Tuesday, November 10, 2009

The Lisa Nowak Media Frenzy

I think the general consensus after today's hearing is that all parties concerned are glad it's over. The victim, the judge, reporters, and most especially, the defendant. The saga that began with Lisa Nowak's arrest on February 5, 2007 ended with a packed courtroom and a sentence of 1 year probation nearly 3 years after the offense.

As we waited outside the courtroom, not even the prosecutors nor the defendant could gain entry until the appointed time. Nowak had to retreat to a private waiting area while the cameras followed her like a cat stalks its prey. I couldn't imagine having that much attention focused on me and I felt a measure of sympathy for her in that moment.

I sat smushed between two reporters and directly behind Colleen Shipman, feeling a bit like a media vulture myself. Originally charged with Burglary of a Dwelling with Assault or Battery, Attempted Kidnapping with Intent to Inflict Harm/Terror with a Weapon, and Battery, the defendant pled to the lesser included offense of Burglary of a Conveyance (5 year maximum penalty) and the misdemeanor Battery (1 year maximum). The State dropped the Attempted Kidnapping charge.

In listening to Ms. Shipman recount Ms. Nowak's behavior - I was perplexed as to why the State did not charge Aggravated Stalking (which carries a possible 5 year penalty). The facts of the case certainly seemed to support such a charge. The victim testified about her fear that Nowak intended to kill her in the parking lot. Nowak had thoroughly researched murder, corpse dismemberment, disguises, and trace evidence prior to the offense. Several weeks before that night at the airport, Nowak entered Astronaut William Oelefein's apartment without his permission, stole Shipman's personal information (address, phone, email) as well as her travel itinerary. She assembled a number of items to be used as weapons in confronting Shipman. Nowak drove to Florida, paid cash along the way, used an assumed name and wore a disguise in order to avoid having a record of her presence here. She followed the victim for several hours while at the airport and subsequently tracked her to her car. The victim, who prior to the incident had never met Nowak, thought she was going to be killed or carjacked.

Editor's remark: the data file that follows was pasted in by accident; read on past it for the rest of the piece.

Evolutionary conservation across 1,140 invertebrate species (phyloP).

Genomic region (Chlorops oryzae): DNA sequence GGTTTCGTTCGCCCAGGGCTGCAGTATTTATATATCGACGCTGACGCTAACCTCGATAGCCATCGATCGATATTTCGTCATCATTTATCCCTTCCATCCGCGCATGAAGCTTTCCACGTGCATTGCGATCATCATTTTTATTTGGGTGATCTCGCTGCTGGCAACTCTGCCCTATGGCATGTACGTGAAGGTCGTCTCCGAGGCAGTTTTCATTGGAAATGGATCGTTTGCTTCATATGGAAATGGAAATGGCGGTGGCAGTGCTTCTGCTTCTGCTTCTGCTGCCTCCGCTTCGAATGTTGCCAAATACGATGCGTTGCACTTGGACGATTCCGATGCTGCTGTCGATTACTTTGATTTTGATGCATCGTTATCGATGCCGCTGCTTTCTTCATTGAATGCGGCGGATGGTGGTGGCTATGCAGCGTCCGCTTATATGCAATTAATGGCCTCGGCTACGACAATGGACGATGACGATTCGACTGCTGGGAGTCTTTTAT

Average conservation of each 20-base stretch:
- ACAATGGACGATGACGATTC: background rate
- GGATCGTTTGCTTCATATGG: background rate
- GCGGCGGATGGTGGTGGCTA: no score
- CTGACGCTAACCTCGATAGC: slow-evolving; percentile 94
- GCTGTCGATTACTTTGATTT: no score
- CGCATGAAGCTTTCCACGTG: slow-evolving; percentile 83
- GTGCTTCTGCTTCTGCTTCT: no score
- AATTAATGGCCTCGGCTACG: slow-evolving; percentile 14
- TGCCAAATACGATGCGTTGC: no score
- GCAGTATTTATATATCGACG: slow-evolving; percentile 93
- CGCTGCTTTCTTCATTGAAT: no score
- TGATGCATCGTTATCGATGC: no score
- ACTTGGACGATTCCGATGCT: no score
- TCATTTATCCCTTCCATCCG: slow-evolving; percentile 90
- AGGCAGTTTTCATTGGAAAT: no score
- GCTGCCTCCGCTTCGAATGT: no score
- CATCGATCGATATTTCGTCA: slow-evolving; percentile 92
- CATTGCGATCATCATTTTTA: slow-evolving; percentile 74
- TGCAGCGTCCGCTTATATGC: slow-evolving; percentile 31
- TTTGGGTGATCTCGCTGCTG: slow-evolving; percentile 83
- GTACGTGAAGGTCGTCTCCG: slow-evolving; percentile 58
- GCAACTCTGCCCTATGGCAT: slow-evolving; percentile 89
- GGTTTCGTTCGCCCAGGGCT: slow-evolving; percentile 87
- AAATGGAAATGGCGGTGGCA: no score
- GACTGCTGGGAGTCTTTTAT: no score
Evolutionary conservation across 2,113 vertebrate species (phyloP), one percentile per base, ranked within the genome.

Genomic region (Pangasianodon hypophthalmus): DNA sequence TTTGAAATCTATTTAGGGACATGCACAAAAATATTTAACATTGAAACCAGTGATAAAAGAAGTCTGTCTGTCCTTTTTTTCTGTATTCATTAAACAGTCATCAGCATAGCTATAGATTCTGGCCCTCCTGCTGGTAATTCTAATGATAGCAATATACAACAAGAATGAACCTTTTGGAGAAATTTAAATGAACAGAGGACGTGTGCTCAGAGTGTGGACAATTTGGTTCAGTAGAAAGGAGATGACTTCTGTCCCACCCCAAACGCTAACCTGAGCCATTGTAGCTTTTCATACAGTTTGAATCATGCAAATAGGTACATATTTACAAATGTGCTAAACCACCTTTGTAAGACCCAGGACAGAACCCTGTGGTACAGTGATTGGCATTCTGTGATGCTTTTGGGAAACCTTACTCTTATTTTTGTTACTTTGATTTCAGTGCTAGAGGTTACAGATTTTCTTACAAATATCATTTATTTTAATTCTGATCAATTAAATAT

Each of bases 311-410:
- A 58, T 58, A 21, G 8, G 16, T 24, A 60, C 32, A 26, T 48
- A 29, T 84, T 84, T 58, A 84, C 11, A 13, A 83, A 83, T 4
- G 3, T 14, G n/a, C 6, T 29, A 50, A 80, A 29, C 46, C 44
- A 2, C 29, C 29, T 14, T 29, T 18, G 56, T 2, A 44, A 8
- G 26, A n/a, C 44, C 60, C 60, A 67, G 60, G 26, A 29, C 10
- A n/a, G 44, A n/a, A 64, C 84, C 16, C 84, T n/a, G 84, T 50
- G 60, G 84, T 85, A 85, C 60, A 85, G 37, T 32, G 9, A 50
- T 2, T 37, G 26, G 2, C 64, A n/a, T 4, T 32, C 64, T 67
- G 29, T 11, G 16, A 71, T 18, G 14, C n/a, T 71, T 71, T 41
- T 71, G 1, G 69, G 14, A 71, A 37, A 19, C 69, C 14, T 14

Sounds like stalking to me.

Defense Counsel Donald Lykkebak asked Judge Marc Lubet to treat his client just like anyone else who pled to the identical offenses (Burglary of Conveyance + Battery). I would have to say the Judge Lubet did exactly that. This was a first offense, and judges routinely withhold adjudication on first offenses. I must state that it's a sad commentary that our system allows one "freebie" in terms of one's record for a felony conviction. A misdemeanor maybe. But if you plead to a felony there ought to be a criminal record.  Nowak was initially charged with Attempted Murder, although the State declined to proceed on that charge - likely because Nowak's pre-Miranda statements and some evidence were suppressed as a result of police misconduct.

Assistant State Attorney Pam Davis emphatically argued that this is not like your usual Burglary of a Conveyance case and recounted Nowak's numerous stalking behaviors. I agree. So why did the State agree to the plea? I ask again, why wasn't she charged with Aggravated Stalking?

In addition to 1 year's probation, the judge sentenced Nowak to 50 hours of community service. She is permitted to "buy out" her hours at the rate of $10/hour. As a side note, CourtWatch believes this practice unfairly benefits defendants who have the financial resources to avoid having to actually do community service and would like to see the practice eliminated.

She was ordered to have no contact with either Shipman or Oelefein, to write a sincere letter of apology, pay restitution, and to complete an 8-hour anger management course. She is permitted to transfer probation to Texas and must obtain the consent of her probation officer prior to traveling.

Judge Lubet commented that he has no sympathy whatsoever about the impact this case has on her Naval career and retirement, stating "You've brought this all on yourself."

To the best of my knowledge, the man at the center of all this, Bill Oelefein, has never been called upon to testify in open court.

In addition to the apology letter to Shipman, Ms. Nowak ought to consider sending a thank you note to the OPD for botching the case.

Both parties have paid a high price for Nowak's assault. Now that they no longer have the spectre of this case hanging over their heads, I hope the media leaves them alone to heal and get on with their lives.

To watch the complete hearing, click here.

Sentinel photo gallery
Case Synopsis

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